Earth Day: Raising Environmental Awareness

In a corner of the Milky Way a blue planet orbits a yellow dwarf sun. Home to several billion human beings, plants and animals, it has often been compared to a spaceship. Her name is Earth, and every year, on April 22, more than 193 countries around the world celebrate her Day. The date marks the official beginning of a new attitude towards our “only home in space” and its environment.

The Idea

Almost half a century ago, in 1970, Gaylord Nelson, an American politician, worried about the fact that the environment never got any attention in politics or by the media, decided to raise awareness of the major ecological problems that affect humanity: pollution, overpopulation, conservation of biodiversity. At the same time, Nelson wanted to emphasize the importance of the sustainable use of the planet’s natural resources.
What was different is that these goals were to be promoted and achieved not by governments, corporations or political parties but by individuals and grassroots groups working within their own communities. This empowerment of the man in the street proved to be extremely successful. Sources estimate that 20 million Americans (1 in 20), from tens of thousands of elementary and high schools, colleges, and communities, took action on April 22, 1970, the first Earth Day.

Reasons

Such massive demonstration of support for the environment did not just come out of the blue. Its causes can be traced back to several environmental milestones that raised the general public’s concern about air, land and water pollution and marked the changes in the decade’s zeitgeist, firstly in the United States and later in the world at large.
~ In 1962, “Silent Spring”, a book by marine biologist, author and conservationist Rachel Carson caused an environmental stir. In it, Carson warned about the dangers that chemical pesticides such as DDT poised to all natural systems.
~ The tactical use, from 1961 to 1971, of Agent Orange, an herbicide and defoliant chemical during the already unpopular Vietnam War.
~ The famous ‘Earthrise’ photo taken by the 1968 Apollo 8 astronauts on the first manned mission to the Moon, showcased our planet’s uniqueness and its finite natural resources.
~ In 1969, a 3 million-gallon oil spill from an offshore oil rig in Santa Barbara, California inundated the beaches with oil, created an 35 mile long oil slick along the coast and killed thousands of birds, fish, dolphins and seals.
~ The 1969 Cuyahoga River fire in Cleveland, Ohio. The river, loaded with industrial and chemical waste, had caught fire by itself several times before, but this time there were $100,000 worth of damage.

Consequences

Incidents like these helped promote new, stricter environmental legislation to protect the nation’s air and waters, such as the Clean Air Act, the Clean Water Act and the Endangered Species Act. Shortly after the first Earth Day demonstrations, the American government created the Environmental Protection Agency (EPA)

Today

Since 1970, more and more people, organizations and countries have taken measures to understand and protect Earth’s complex ecosystems. This year, about a billion people will participate in “green” activities. There is still a long way to go for environmental causes to claim success in their multiple “green” initiatives. Problems like global warming, depletion of the ozone lawyer, overpopulation, waste disposal, loss of habitat, overexploitation of the planet’s resources still loom large in the horizon.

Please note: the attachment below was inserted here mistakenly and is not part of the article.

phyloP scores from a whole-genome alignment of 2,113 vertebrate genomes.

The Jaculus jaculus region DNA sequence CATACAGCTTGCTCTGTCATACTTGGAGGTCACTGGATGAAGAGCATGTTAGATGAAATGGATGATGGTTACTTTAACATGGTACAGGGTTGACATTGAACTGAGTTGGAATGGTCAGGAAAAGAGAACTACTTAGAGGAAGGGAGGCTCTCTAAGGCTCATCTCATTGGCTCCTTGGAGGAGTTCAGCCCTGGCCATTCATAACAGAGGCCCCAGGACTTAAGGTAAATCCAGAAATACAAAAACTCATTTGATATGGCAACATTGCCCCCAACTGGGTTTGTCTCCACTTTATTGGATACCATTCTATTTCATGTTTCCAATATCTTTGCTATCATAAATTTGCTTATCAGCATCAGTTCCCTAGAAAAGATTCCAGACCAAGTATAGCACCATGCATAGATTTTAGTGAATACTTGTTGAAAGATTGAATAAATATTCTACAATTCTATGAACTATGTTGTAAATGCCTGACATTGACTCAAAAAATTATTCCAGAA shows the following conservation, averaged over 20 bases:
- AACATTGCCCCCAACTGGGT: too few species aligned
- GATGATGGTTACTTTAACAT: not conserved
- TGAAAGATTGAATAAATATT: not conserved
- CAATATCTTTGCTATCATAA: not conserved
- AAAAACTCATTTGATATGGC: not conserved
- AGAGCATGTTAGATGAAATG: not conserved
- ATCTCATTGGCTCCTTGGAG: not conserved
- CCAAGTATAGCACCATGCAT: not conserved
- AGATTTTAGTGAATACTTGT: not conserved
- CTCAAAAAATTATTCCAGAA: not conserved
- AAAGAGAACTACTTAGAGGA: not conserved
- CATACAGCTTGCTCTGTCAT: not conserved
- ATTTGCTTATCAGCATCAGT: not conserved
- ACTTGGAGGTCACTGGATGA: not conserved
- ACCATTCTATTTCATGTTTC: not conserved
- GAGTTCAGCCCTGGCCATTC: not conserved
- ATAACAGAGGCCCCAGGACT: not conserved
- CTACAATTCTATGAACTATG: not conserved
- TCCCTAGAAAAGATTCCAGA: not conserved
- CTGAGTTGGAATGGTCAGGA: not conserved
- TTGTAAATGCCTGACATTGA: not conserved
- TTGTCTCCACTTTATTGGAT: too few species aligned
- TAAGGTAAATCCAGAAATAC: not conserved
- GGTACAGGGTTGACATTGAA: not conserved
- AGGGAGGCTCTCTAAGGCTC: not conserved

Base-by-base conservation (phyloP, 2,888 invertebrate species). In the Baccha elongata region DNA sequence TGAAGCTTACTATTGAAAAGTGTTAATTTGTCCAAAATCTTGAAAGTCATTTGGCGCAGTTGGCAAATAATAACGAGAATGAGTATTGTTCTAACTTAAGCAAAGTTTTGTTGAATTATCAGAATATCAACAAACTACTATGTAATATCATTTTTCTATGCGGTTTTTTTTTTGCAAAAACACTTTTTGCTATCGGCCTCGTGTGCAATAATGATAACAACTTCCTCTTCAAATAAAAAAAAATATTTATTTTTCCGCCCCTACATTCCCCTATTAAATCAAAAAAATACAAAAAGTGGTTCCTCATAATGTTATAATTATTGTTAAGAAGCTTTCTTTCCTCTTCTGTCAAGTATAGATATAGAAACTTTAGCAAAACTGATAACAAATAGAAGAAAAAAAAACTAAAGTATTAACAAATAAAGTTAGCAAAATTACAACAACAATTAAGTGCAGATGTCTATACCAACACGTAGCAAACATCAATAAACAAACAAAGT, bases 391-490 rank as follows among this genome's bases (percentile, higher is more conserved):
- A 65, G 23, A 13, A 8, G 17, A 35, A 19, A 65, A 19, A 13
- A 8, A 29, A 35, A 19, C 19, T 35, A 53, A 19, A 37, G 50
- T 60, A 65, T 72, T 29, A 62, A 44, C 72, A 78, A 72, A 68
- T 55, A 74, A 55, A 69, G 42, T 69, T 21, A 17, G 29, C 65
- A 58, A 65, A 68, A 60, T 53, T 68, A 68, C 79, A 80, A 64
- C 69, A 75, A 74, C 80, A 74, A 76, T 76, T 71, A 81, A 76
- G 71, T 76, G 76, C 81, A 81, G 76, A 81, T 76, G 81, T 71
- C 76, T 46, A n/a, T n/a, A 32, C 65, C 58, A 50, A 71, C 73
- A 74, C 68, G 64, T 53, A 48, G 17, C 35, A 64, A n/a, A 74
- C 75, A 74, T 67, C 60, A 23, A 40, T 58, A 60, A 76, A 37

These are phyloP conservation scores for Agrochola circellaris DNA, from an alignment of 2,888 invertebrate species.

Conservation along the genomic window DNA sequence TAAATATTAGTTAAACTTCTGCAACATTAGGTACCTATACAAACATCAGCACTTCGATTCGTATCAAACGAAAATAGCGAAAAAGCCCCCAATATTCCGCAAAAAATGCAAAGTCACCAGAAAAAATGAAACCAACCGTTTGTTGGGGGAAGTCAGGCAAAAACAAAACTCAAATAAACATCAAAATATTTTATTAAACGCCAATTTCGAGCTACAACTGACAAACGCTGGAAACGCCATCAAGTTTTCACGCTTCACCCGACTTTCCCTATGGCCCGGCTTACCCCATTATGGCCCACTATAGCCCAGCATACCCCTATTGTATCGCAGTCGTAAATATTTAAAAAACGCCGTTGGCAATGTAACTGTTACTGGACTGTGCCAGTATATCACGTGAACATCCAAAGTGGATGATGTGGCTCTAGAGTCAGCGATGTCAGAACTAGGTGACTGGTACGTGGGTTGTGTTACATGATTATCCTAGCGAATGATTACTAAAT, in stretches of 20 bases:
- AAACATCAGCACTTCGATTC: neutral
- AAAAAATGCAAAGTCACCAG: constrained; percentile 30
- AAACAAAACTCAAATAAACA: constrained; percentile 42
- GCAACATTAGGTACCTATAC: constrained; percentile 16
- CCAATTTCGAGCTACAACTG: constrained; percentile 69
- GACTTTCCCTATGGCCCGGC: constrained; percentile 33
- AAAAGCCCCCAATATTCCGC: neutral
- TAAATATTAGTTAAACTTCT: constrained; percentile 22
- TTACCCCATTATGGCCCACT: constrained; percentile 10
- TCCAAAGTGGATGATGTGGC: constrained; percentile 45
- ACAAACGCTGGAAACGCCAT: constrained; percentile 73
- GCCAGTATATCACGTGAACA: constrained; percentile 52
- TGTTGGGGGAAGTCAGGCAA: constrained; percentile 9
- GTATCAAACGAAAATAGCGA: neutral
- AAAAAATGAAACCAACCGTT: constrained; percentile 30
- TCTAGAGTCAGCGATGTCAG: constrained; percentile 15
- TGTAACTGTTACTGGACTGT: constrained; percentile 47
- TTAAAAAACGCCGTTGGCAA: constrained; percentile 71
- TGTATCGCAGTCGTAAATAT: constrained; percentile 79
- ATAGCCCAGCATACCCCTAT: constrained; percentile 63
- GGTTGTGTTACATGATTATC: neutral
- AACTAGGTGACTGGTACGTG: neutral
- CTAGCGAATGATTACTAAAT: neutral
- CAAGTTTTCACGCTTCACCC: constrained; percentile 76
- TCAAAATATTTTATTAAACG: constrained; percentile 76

~ This year’s theme for Earth Day is End Plastic Pollution. Plastics are everywhere. It is a tide that is filling up more and more landfills, choking up our oceans and killing marine life. Plastics have become a health hazard for the whole planet.
Many countries have programs to curb the use of plastics. Costa Rica, a place known worldwide for its beautiful landscapes, beaches and for its stunning biodiversity has declared war on single use plastics (SUP) and has pledged to be SUP free by 2021. Grassroots groups like Operación RichCoast along with government agencies and tourist operators do periodical beach cleanups.

What We Can Do

Even know, when Humanity is at the peak of its technological development, our planet is at the brink of a huge environmental crisis. Everything you can do to help counts.
Today’s a day to “go green”. There are so many ways. Even if they seem small, keep in mind that all things add up and they can make a big difference over time.
So, in order to lighten up your load on Spaceship Earth’s resources:
~ Plant a tree
~Unplug the electrical appliances you are not using
~ Leave the car in the garage and carpool, walk, ride a bike, take the bus or train.
~ Pick up litter
~ Use less plastics
~ Recycle
~ Engage into any Earth friendly initiative.
And above all, spread the word. Civic initiatives like Earth Day emphasize the need to create environmental education programs that encourage cooperation between individuals and communities to protect biodiversity and the planet.
~ Celebrating Earth Day means that you care for the world we have now and for the world our descendants will inherit from us.
~ Remember that Earth Day is not only today but every day. It is not a one time change of habits but an attitude towards life, towards your community and of course towards the planet.
Marshall McLuhan, a Canadian philosopher and intellectual once said: “On Spaceship Earth there are no passengers; everybody is a member of the crew. We have moved into an age in which everybody’s activities affect everybody else.”
For more information on how to colaborate with our planet’s well being, you can visit the Earth Day website www.earthday.org.